Luxury Travel: Clean Your Mirror at Rosewood Mayakoba

by Catherine Trifiletti

Photos Courtesy Rosewood

A cynic’s journey to inner peace at luxury property’s recently-launched wellness program.

Rosewood’s wellness guests are housed in suites conveniently situated steps away from the Sense spa, where steam rooms, cold soaks and a world-class gym complete with Peloton bikes, make up the healthy haven.

Last February feels like a lifetime ago. In the last sparkling pre-Covid weeks I set out on an adventure to the Riviera Maya in Mexico. Oblivious to how good I had it then, I brought along with me a familiar bitter numbness, recognizable as symptoms of a Northeastern winter. My goal was to indulge in the Rosewood Mayakoba’s wellness program, launched in late 2019, that features three main tracks: Adventure, Fitness & Nutrition, Inner Balance and, for couples, a Growing Together option. Although the paths each have standardized objectives, they can be customized to fit guests’ specific needs and desires. Based on my negative state of mind, I opted to embark on the inner balance journey. The cold-hearted, East coast cynic in me has always been inclined to shrug off the ‘wellness’ phenomena as little more than punchy jargon so, if nothing else, the experience would be a good way to confront my reservations, I thought. 

Upon arrival to Mayakoba‘s lush jungle property, I was immediately reminded that sometimes we need to get away to return to our best selves. After check in, a boat shuttled me through the hotel’s network of canals to my Wellness Suite– one of eight constructed in tandem with the program’s commencement. There, I was serenaded by a mariachi band and greeted by my “wellbeing butler.” A warm welcome indeed. Inside the two-level suite I relished in the small details of the wholly immersive accommodations. A note mentioning that “every element of your experience in-room has been thoughtfully considered to maximize relaxation and inspire renewal,” rang true as I toured the space. Luxurious touch points included a serve-yourself fruit and granola bar, alkaline water dispenser, microfiber skin care pillow cases, a circadian lamp replicating moonlight and shower-activated aromatherapy pods. 

Lagoons and canals are interspersed throughout the property.

After settling in, I consulted with the hotel’s resident shaman, Fernanda, to establish my personalized schedule for the days ahead. Her positive energy was palpable as she explained her healing methods and therapies rooted in ancient Mayan traditions. In an initial assessment, Fernanda identified a heaviness in my lower back that I had previously addressed with a chiropractor. After some conversation and further analysis, it became clear that I still carried the emotional burden of losing a friend to cancer in the eighth grade. Maybe it was the beauty of the serene mangrove we overlooked, the perfectly green palms fluttering overhead or the overwhelming feeling of being seen and heard – whatever it was – I cried. A lot. There would be no tedious chiseling of the ice around my frigid heart, Fernanda’s wisdom was a blowtorch and I was melting fast. Before our one hour consultation was up, she had read my energy, loosely mapped out the human condition and broken up my pent up angst. This was the real deal.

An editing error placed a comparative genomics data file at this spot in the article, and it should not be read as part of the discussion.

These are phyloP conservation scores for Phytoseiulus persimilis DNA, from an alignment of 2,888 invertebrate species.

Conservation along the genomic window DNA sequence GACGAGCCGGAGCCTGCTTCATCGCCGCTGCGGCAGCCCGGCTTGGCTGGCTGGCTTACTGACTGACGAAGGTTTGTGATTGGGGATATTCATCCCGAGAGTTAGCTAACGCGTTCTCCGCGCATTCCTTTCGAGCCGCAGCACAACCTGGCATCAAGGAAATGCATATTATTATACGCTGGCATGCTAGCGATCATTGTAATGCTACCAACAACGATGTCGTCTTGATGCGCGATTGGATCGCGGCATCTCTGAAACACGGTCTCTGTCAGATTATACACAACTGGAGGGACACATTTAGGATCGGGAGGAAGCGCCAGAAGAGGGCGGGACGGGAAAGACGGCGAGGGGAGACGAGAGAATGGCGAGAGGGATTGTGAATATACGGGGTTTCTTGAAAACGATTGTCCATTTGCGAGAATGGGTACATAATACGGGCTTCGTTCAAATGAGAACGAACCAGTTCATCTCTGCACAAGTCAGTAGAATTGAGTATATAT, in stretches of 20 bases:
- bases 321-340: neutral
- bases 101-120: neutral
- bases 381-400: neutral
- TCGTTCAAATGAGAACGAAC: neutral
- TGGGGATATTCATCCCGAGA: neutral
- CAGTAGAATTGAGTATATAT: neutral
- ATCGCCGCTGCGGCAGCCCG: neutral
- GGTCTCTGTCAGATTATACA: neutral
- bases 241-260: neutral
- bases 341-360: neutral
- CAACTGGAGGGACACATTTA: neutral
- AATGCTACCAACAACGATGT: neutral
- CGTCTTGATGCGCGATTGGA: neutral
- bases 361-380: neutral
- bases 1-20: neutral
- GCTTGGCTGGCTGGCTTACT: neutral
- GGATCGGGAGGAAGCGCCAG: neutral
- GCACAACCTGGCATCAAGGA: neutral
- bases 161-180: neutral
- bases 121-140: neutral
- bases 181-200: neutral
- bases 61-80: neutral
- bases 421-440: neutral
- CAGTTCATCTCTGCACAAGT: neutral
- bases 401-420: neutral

Back at the room, the mini-surprises kept coming. Further investigation revealed an outdoor shower among Birds of Paradise and palms, a rock-filled fountain for morning reflexology sessions and a salt water therapy soaking pool overlooking the turquoise lagoon. At turn down a small colorful dragonfly figurine accompanied by a note was placed on my pillow. It read: “In Mexico we view the alebrijes craft as both guardians and healers. We hope this alebrije, both hand carved and hand painted in the state of Oaxaca looks over you while you sleep this evening.” Credit to my new insect friend, I slept long and hard that night. 

Each Wellness Suite boasts a private tropical garden with space for morning yoga, reflexology sessions and an outdoor shower.

That first meeting with Fernanda set the tone for my program, which touts in its description: “a one of a kind experience that will break patterns of fear and emotional dependence to experience maximum freedom.” Fernanda and I spoke about the conscious and the unconscious mind and how humans are socialized through words, making it hard to fall out of deeply ingrained behavioral patterns and belief systems that hinder personal growth. In order to change we need to teach ourselves new positive language to live by, she told me. I further pondered these thoughts during a massage at the five star Sense spa. For that experience, I was invited to Rosewood’s Kuxtal Sensory Garden to choose which of its 13 native botanicals resonated with me. My masseuse then plucked their fresh leaves to concoct a custom oil blend for my ensuing treatment. Soft ringing chimes turned out to be a complementary soundtrack to my aloe, lavender and rose potion.